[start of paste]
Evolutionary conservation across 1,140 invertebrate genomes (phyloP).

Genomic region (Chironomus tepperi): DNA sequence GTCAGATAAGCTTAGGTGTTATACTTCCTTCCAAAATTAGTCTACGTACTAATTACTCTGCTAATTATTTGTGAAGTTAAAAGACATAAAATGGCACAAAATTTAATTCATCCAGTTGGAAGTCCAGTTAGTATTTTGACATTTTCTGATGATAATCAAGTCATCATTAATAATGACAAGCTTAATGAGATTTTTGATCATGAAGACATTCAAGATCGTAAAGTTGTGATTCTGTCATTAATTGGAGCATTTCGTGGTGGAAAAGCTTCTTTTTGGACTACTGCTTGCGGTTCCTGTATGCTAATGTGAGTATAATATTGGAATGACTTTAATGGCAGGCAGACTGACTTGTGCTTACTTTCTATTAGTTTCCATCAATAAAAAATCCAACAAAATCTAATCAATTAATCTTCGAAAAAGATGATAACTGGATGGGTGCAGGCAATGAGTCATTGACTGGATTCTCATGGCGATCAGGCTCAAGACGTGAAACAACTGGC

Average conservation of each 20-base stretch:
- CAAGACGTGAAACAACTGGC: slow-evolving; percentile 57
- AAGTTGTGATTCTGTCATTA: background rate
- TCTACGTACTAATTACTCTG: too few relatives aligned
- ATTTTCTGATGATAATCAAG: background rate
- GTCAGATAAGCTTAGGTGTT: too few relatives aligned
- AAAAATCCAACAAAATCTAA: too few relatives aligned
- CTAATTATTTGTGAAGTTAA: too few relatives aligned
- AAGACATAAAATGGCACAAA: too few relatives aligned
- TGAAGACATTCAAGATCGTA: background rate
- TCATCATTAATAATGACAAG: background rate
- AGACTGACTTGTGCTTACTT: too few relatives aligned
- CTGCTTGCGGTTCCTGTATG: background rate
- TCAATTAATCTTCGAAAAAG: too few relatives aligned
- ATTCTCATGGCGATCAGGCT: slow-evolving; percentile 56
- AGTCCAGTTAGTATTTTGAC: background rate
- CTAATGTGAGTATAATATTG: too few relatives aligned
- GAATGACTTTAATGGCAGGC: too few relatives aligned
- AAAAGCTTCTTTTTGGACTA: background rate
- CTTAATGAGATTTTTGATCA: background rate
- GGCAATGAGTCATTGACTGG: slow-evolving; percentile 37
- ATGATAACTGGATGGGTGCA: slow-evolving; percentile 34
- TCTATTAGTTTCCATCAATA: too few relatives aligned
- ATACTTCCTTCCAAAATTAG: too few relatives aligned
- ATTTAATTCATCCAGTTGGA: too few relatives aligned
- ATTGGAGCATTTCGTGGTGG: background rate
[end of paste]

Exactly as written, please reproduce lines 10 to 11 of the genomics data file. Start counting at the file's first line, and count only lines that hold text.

- CTAATTATTTGTGAAGTTAA: too few relatives aligned
- AAGACATAAAATGGCACAAA: too few relatives aligned